True whitewater rafting is about navigating that thin line between “having fun” and “wait, what just happened?” moments.
You get this out-of-body, mind-blowing experience that you can only understand first hand. And while a lot can potentially go wrong, most incidents are preventable.
Here, we’ll walk through how you can prepare for your next whitewater rafting trip – from a need-to-know pre-rafting workout and the vital equipment, you need to some pro tips.
Should you eat anything before (and during) whitewater rafting?
More than a few people may disagree, but I’m telling you straight up – you should eat a hearty breakfast beforehand.
Eating a protein-rich breakfast on the rafting day is the most crucial part of whitewater rafting preparation. A good amount of proteins and carbs is necessary because rafting is an intense activity. However, I don’t recommend consuming a lot of fats or filling your stomach either.
Truth is, movements can get restricted when your stomach is full, so I recommend keeping your breakfast at about 80% of your usual capacity. You can have anything rich in proteins and carbs, though, from steak, eggs, and hamburgers to tofu, tempeh, and hummus for vegans.
If you’re prepared, go ahead and plan meals ahead of time. Who doesn’t like a nice meal on river trips? Riverbent.com made an excellent guide on Raft Trip Meal Planning, so you can refer to that.
What workout / exercises should you do before?
Stretching your muscles is an absolute necessity if you’re about to do an activity as intense as whitewater rafting. Our muscles are short (tighter) by default. And we make them flexible and even strong by stretching before an intense activity.
Here’s what a good pre-rafting workout looks like:
Step 1: Stretch
Stretch all of your limbs for at least 5 to 10 minutes slowly, but avoid straining your shoulders while pedaling or getting leg cramps. The purpose is to stretch your muscles as far as they can go without injuring yourself.
Step 2: Exercising Your Torso
Next, you want to focus on building your upper body strength. This is especially true if you’re shooting for class III, IV, or V rapids. These rapids require a ridiculous amount of upper body strength for navigation.
For now, you can start by doing exercises like pushups, pullups, and chest presses. The most crucial factor in step 2 would be your form. People tend to focus on reps or sets instead of form, which is terrible if you want to build your muscles evenly without getting hurt.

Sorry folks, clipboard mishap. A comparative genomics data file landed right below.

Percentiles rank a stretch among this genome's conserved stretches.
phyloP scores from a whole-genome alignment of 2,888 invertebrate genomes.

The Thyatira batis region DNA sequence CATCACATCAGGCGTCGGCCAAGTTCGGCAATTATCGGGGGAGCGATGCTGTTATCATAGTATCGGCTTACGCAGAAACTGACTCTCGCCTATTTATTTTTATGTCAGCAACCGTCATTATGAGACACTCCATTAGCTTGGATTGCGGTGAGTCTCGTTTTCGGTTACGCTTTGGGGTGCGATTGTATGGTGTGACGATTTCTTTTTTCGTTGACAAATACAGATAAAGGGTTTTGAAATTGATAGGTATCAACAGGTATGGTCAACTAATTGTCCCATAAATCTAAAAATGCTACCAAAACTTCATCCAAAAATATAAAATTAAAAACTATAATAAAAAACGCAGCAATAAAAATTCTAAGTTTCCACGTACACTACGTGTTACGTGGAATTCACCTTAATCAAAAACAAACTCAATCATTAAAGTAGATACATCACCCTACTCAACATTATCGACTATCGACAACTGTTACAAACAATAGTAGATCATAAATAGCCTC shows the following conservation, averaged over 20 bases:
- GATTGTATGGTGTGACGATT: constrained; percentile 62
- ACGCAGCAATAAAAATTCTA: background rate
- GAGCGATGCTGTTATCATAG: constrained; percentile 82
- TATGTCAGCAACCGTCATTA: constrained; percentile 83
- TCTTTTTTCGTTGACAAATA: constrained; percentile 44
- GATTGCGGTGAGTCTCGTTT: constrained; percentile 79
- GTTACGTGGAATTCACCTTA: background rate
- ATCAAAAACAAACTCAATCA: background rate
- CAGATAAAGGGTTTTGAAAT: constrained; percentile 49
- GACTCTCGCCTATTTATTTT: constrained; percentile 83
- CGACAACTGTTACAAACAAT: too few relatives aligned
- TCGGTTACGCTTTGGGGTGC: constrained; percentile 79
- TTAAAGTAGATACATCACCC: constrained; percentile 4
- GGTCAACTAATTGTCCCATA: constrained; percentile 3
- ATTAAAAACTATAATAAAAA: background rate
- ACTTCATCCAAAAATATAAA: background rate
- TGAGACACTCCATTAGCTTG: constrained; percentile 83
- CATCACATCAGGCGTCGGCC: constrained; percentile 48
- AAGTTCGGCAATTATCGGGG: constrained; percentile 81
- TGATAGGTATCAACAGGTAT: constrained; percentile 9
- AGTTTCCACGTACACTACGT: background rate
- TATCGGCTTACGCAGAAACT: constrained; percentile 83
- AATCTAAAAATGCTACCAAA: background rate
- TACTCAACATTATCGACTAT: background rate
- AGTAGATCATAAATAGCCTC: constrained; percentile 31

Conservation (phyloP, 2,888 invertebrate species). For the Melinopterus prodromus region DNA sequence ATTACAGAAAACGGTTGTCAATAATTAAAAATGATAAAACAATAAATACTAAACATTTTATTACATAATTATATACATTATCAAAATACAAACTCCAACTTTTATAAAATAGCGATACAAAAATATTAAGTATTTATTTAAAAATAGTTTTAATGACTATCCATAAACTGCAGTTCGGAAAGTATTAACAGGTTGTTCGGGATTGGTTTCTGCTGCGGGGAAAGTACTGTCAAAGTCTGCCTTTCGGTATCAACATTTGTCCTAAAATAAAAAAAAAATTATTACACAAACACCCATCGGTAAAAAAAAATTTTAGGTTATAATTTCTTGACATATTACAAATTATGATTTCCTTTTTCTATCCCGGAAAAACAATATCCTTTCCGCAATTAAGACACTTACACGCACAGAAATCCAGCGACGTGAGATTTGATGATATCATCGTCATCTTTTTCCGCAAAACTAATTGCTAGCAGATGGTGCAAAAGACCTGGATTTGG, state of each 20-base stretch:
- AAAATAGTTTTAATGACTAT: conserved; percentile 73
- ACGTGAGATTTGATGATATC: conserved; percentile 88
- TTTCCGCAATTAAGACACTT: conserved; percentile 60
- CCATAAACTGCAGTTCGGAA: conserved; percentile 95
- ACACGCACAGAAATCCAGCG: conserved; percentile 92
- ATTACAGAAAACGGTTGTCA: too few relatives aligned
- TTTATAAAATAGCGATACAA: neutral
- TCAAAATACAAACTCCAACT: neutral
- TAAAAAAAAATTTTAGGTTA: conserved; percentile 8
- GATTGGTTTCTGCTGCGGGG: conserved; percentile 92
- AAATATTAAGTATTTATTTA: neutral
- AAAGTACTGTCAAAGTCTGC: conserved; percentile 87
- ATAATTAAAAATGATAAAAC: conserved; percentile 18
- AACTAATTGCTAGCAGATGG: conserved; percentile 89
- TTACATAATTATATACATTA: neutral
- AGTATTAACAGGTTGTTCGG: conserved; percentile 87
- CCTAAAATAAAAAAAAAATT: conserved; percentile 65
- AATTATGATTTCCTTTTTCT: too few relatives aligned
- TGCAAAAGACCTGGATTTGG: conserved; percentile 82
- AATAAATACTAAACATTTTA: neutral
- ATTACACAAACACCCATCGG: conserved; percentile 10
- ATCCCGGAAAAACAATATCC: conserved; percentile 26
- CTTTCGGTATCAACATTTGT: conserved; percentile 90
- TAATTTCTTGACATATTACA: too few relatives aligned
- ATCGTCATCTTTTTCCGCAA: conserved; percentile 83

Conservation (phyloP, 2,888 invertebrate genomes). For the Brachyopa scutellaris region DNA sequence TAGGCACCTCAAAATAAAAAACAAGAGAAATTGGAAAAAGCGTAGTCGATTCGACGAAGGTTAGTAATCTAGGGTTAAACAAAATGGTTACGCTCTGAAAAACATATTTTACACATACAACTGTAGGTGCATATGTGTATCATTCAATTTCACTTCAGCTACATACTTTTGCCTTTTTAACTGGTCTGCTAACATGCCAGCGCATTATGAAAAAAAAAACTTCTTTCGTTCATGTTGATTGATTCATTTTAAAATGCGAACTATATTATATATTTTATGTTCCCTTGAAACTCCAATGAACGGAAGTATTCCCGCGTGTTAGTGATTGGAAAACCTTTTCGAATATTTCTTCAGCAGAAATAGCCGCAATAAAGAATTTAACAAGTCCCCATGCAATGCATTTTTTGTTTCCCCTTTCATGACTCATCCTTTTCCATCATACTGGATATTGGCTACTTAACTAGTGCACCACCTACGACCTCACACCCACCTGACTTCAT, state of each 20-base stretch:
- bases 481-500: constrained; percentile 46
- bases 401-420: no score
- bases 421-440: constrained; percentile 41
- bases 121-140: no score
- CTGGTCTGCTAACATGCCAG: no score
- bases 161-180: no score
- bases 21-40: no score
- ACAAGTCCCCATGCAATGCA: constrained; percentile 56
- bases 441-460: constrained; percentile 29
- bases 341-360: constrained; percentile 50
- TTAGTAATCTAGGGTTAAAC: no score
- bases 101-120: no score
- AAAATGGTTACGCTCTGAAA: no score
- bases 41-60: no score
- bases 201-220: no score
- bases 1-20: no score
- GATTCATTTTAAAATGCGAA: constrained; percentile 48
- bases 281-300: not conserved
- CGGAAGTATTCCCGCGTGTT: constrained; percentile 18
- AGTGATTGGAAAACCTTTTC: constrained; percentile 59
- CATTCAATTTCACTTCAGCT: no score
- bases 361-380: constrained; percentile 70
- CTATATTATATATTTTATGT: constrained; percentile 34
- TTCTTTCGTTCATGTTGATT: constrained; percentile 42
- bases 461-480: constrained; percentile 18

Step 3: Exercising Your Core
The core is typically exercised in two ways – strengthening and balancing. Your primary focus is strengthening, and the best way to strengthen your core is by doing planks. Try out different planks, like side planks and switching things up between sets. You can also do yoga to balance your core.
Step 4: Exercising Your Lower Body
You’d think that you don’t need as much lower body strength as you do upper strength, but it’s actually the opposite. Your lower body is what provides the support and balance you need to pedal the raft.
Build leg (especially calf) muscles by doing sets of lunges and squats. Feel free to include weight balls in your leg workout.
Step 5: Building Endurance
Endurance building is the easiest of all. Just go for a run, bike ride, or swim at a convenient time during the day to build endurance.
Step 6: Post-Workout
Finally, consume some protein and stretch to end your workout.
You can adopt all of the above exercises as your daily workout routine to strengthen your body. But on rafting day, just do them at minimal intervals.
And, of course, discuss all of these exercises with your gym trainer to avoid injury.
What to pack and wear on a whitewater rafting trip?
The rafting season is in the summer for obvious reasons. Still, some people prefer going during the spring or fall to avoid crowds.
Your choice of clothing for whitewater rafting depends entirely on the lake’s weather conditions during your trip. You’ll want to wear caps and woolen clothing during winters and any non-cotton clothes in summer. A swimsuit and water-resistant clothing (wetsuit) are necessary for any season.
1. Common Items
Here are some items you’ll need regardless of the weather:
- Sun protection: Sunscreen and a covered shirt are, of course, the best protection against UV rays. You should also wear protective hats and polarized sunglasses or sunglasses with built-in UV eye protection (Sun Protection Factor).